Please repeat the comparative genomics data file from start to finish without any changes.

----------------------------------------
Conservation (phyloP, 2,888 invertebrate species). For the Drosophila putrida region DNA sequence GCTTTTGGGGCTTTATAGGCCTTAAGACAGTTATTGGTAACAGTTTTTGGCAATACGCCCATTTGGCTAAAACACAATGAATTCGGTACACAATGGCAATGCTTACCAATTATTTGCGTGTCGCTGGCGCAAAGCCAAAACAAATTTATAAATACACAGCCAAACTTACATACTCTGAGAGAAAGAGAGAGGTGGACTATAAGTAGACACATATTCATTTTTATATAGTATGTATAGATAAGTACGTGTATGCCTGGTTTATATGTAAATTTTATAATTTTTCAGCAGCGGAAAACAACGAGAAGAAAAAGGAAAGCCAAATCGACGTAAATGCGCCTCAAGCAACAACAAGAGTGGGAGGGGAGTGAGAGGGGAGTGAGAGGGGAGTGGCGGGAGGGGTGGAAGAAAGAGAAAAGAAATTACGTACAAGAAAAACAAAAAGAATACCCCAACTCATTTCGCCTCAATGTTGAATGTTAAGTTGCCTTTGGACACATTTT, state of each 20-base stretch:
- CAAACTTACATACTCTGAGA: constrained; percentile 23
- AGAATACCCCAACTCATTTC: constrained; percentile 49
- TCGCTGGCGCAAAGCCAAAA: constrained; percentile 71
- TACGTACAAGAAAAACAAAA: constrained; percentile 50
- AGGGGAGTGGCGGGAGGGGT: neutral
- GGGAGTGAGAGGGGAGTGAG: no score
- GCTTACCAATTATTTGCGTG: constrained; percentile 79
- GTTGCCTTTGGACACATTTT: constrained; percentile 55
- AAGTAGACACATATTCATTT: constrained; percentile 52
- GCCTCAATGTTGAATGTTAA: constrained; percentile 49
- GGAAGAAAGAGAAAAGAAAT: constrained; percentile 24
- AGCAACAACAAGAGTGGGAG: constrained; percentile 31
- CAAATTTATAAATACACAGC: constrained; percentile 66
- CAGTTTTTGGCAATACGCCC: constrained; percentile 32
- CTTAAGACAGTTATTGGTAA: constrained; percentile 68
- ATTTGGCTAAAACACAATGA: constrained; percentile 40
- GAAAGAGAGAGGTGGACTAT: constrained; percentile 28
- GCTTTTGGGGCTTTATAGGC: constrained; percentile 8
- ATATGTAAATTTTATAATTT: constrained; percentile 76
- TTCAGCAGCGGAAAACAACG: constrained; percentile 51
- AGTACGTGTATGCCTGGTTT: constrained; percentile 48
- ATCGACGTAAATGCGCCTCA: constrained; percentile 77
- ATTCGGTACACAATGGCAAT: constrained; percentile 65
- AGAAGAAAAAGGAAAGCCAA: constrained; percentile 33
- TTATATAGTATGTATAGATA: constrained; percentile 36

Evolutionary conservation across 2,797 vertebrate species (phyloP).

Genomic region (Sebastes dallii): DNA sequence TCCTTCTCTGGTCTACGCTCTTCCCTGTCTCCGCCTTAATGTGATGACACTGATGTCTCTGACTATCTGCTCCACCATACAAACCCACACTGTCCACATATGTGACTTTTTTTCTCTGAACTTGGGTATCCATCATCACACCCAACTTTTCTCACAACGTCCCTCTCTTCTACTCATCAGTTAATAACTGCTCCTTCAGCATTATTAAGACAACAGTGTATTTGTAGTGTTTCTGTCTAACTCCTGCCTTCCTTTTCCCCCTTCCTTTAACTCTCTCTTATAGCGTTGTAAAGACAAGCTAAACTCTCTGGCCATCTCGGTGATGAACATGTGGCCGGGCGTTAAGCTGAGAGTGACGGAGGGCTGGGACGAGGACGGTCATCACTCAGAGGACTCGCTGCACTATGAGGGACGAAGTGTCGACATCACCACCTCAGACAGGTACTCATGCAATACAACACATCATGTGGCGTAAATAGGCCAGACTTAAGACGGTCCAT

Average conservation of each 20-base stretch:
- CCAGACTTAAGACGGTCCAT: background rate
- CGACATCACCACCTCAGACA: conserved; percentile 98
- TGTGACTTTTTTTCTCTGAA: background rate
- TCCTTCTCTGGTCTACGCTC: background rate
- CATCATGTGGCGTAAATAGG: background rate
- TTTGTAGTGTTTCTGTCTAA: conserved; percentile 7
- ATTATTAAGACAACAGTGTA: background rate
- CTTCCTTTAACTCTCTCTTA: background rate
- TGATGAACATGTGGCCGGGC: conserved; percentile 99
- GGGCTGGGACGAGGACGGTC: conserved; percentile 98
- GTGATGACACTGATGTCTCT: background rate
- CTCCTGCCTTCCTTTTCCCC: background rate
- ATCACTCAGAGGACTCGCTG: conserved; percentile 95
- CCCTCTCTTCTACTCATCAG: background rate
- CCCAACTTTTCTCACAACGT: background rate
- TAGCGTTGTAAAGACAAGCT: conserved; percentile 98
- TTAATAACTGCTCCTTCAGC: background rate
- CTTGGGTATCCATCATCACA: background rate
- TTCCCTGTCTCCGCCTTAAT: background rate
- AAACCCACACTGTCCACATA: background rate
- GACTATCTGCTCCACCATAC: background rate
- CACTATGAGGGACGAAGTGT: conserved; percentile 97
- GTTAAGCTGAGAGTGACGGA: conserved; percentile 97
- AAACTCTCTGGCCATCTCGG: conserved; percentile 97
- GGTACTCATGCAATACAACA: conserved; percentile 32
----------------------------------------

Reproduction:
Conservation (phyloP, 2,888 invertebrate species). For the Drosophila putrida region DNA sequence GCTTTTGGGGCTTTATAGGCCTTAAGACAGTTATTGGTAACAGTTTTTGGCAATACGCCCATTTGGCTAAAACACAATGAATTCGGTACACAATGGCAATGCTTACCAATTATTTGCGTGTCGCTGGCGCAAAGCCAAAACAAATTTATAAATACACAGCCAAACTTACATACTCTGAGAGAAAGAGAGAGGTGGACTATAAGTAGACACATATTCATTTTTATATAGTATGTATAGATAAGTACGTGTATGCCTGGTTTATATGTAAATTTTATAATTTTTCAGCAGCGGAAAACAACGAGAAGAAAAAGGAAAGCCAAATCGACGTAAATGCGCCTCAAGCAACAACAAGAGTGGGAGGGGAGTGAGAGGGGAGTGAGAGGGGAGTGGCGGGAGGGGTGGAAGAAAGAGAAAAGAAATTACGTACAAGAAAAACAAAAAGAATACCCCAACTCATTTCGCCTCAATGTTGAATGTTAAGTTGCCTTTGGACACATTTT, state of each 20-base stretch:
- CAAACTTACATACTCTGAGA: constrained; percentile 23
- AGAATACCCCAACTCATTTC: constrained; percentile 49
- TCGCTGGCGCAAAGCCAAAA: constrained; percentile 71
- TACGTACAAGAAAAACAAAA: constrained; percentile 50
- AGGGGAGTGGCGGGAGGGGT: neutral
- GGGAGTGAGAGGGGAGTGAG: no score
- GCTTACCAATTATTTGCGTG: constrained; percentile 79
- GTTGCCTTTGGACACATTTT: constrained; percentile 55
- AAGTAGACACATATTCATTT: constrained; percentile 52
- GCCTCAATGTTGAATGTTAA: constrained; percentile 49
- GGAAGAAAGAGAAAAGAAAT: constrained; percentile 24
- AGCAACAACAAGAGTGGGAG: constrained; percentile 31
- CAAATTTATAAATACACAGC: constrained; percentile 66
- CAGTTTTTGGCAATACGCCC: constrained; percentile 32
- CTTAAGACAGTTATTGGTAA: constrained; percentile 68
- ATTTGGCTAAAACACAATGA: constrained; percentile 40
- GAAAGAGAGAGGTGGACTAT: constrained; percentile 28
- GCTTTTGGGGCTTTATAGGC: constrained; percentile 8
- ATATGTAAATTTTATAATTT: constrained; percentile 76
- TTCAGCAGCGGAAAACAACG: constrained; percentile 51
- AGTACGTGTATGCCTGGTTT: constrained; percentile 48
- ATCGACGTAAATGCGCCTCA: constrained; percentile 77
- ATTCGGTACACAATGGCAAT: constrained; percentile 65
- AGAAGAAAAAGGAAAGCCAA: constrained; percentile 33
- TTATATAGTATGTATAGATA: constrained; percentile 36

Evolutionary conservation across 2,797 vertebrate species (phyloP).

Genomic region (Sebastes dallii): DNA sequence TCCTTCTCTGGTCTACGCTCTTCCCTGTCTCCGCCTTAATGTGATGACACTGATGTCTCTGACTATCTGCTCCACCATACAAACCCACACTGTCCACATATGTGACTTTTTTTCTCTGAACTTGGGTATCCATCATCACACCCAACTTTTCTCACAACGTCCCTCTCTTCTACTCATCAGTTAATAACTGCTCCTTCAGCATTATTAAGACAACAGTGTATTTGTAGTGTTTCTGTCTAACTCCTGCCTTCCTTTTCCCCCTTCCTTTAACTCTCTCTTATAGCGTTGTAAAGACAAGCTAAACTCTCTGGCCATCTCGGTGATGAACATGTGGCCGGGCGTTAAGCTGAGAGTGACGGAGGGCTGGGACGAGGACGGTCATCACTCAGAGGACTCGCTGCACTATGAGGGACGAAGTGTCGACATCACCACCTCAGACAGGTACTCATGCAATACAACACATCATGTGGCGTAAATAGGCCAGACTTAAGACGGTCCAT

Average conservation of each 20-base stretch:
- CCAGACTTAAGACGGTCCAT: background rate
- CGACATCACCACCTCAGACA: conserved; percentile 98
- TGTGACTTTTTTTCTCTGAA: background rate
- TCCTTCTCTGGTCTACGCTC: background rate
- CATCATGTGGCGTAAATAGG: background rate
- TTTGTAGTGTTTCTGTCTAA: conserved; percentile 7
- ATTATTAAGACAACAGTGTA: background rate
- CTTCCTTTAACTCTCTCTTA: background rate
- TGATGAACATGTGGCCGGGC: conserved; percentile 99
- GGGCTGGGACGAGGACGGTC: conserved; percentile 98
- GTGATGACACTGATGTCTCT: background rate
- CTCCTGCCTTCCTTTTCCCC: background rate
- ATCACTCAGAGGACTCGCTG: conserved; percentile 95
- CCCTCTCTTCTACTCATCAG: background rate
- CCCAACTTTTCTCACAACGT: background rate
- TAGCGTTGTAAAGACAAGCT: conserved; percentile 98
- TTAATAACTGCTCCTTCAGC: background rate
- CTTGGGTATCCATCATCACA: background rate
- TTCCCTGTCTCCGCCTTAAT: background rate
- AAACCCACACTGTCCACATA: background rate
- GACTATCTGCTCCACCATAC: background rate
- CACTATGAGGGACGAAGTGT: conserved; percentile 97
- GTTAAGCTGAGAGTGACGGA: conserved; percentile 97
- AAACTCTCTGGCCATCTCGG: conserved; percentile 97
- GGTACTCATGCAATACAACA: conserved; percentile 32